I am working on my research problem that essentially boils down to the following question. Consider an $N \times N$ matrix. There is a man at given a starting point $(x,y)$. In each unit of time, the man can move east, west, north or south of the point (no diagonal moves). Given an end point $(p,q)$ and $K$, the goal is to reach $(p,q)$ in at most $K$ steps such that the path taken maximizes the number of blocks 'visited' by the man. There is no constraint on the structure of the path taken (it can contain cycles or revisit the same block again). A block is said to be 'visited' if the man has never been to the said block before and he then goes to the block. Revisiting a 'visited' block does not increase the count of total blocks 'visited'.

Another variant of the problem is when instead of one man, there are $\ell$ men, each of whom want to reach $(p,q)$ in at most $K$ steps while maximizing the total number of blocks visited by all of them.

I thought that a simple DP algorithm would suffice to solve it but now I am suspecting that this problem is NP-hard but can't show that either. Any leads appreciated!

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    $\begingroup$ Hint: use the NP-hardness of path TSP on grid graphs. See theorem 2.1 of epubs.siam.org/doi/abs/10.1137/0211056 . $\endgroup$
    – Yonatan N
    May 5, 2020 at 1:59
  • $\begingroup$ @YonatanN Thanks!! $\endgroup$
    – karmanaut
    May 5, 2020 at 2:13
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    $\begingroup$ Are you considering the $N\times N$ matrix to be an $N\times N$ two-dimensional grid graph with all $N^2$ vertices and all $2N^2-O(N)$ edges present (i.e., each internal node has four edges)? And by "block" do you mean a vertex in this graph? If so, isn't there always a path that visits $\min(K, N\times N)$ blocks (which is optimal)? If not, can you give an example that illustrates why the problem is hard? $\endgroup$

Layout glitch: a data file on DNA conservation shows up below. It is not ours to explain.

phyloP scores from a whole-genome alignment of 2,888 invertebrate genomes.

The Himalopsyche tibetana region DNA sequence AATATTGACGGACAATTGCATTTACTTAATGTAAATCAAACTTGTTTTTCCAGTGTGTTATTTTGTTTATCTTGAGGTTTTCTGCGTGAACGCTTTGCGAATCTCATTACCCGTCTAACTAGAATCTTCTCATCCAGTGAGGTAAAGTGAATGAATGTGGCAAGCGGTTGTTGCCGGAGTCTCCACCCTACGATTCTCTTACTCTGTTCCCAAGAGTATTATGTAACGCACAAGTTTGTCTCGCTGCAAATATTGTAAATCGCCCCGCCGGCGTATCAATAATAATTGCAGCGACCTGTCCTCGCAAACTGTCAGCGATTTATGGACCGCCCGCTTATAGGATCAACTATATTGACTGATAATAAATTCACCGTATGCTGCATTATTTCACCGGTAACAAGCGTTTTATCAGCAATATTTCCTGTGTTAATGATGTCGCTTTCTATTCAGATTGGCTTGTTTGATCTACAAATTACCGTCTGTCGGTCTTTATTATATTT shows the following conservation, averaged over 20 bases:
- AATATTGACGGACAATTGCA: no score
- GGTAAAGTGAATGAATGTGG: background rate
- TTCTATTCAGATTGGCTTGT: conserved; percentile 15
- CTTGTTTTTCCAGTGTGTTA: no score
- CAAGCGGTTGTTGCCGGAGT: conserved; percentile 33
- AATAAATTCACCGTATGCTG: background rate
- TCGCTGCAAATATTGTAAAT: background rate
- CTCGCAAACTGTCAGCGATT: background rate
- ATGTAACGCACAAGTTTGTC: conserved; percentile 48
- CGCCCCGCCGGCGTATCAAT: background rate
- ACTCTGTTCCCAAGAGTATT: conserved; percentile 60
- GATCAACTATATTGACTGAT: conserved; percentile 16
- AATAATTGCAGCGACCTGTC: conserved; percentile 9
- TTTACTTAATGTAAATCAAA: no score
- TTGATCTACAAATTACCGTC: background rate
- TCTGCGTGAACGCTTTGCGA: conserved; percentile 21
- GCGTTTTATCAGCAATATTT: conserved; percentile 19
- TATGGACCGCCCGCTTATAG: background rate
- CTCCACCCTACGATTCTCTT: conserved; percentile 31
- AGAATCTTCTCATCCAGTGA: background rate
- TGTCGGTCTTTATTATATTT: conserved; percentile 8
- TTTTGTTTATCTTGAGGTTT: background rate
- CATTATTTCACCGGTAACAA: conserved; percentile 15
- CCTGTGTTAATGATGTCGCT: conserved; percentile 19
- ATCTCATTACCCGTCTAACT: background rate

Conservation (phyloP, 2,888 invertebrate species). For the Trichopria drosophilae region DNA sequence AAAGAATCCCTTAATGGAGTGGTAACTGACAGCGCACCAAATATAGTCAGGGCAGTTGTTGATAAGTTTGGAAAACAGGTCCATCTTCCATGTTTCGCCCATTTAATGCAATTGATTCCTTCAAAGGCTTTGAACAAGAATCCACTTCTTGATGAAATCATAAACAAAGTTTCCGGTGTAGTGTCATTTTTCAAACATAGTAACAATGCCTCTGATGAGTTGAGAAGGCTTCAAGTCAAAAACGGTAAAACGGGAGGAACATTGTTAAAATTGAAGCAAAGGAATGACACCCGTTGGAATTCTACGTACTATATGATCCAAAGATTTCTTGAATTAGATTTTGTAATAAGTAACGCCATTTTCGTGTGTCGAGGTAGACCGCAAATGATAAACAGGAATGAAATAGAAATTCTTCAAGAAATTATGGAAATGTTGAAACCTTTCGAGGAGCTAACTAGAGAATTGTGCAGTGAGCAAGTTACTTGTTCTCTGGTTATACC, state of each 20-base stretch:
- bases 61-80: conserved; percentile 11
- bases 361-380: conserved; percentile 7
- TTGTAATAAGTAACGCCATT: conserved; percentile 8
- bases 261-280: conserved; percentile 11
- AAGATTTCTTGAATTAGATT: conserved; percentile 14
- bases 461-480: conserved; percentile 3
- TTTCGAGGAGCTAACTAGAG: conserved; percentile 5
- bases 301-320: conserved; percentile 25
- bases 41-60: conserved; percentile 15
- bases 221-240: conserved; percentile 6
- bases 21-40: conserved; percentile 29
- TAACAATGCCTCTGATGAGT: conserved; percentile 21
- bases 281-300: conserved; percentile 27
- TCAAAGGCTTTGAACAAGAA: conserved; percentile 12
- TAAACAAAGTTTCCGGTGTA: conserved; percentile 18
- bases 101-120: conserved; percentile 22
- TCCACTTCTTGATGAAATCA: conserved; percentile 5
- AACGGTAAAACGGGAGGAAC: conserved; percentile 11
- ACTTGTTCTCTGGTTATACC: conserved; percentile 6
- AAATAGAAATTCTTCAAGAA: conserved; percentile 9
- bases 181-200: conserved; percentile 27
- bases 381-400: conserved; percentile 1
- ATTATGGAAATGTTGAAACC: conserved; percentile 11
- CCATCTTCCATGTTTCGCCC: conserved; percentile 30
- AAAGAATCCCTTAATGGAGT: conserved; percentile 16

– Neal Young
    May 7, 2020 at 20:22
  • $\begingroup$ @NealYoung I can think of a simple counterexample to your $min(K, N\times N)$ idea using parity. If the start point and end point are adjacent but $K=2$, the only way to reach the end point is to still go directly there (and not use the second step), resulting in only one visited location (rather than 2 as your expression would suggest). I agree though that this problem doesn't seem hard outside of this kind of parity issue. $\endgroup$ Jan 27, 2021 at 10:06
  • $\begingroup$ @MikhailRudoy, good point.. $\endgroup$
    – Neal Young
    Jan 28, 2021 at 13:47


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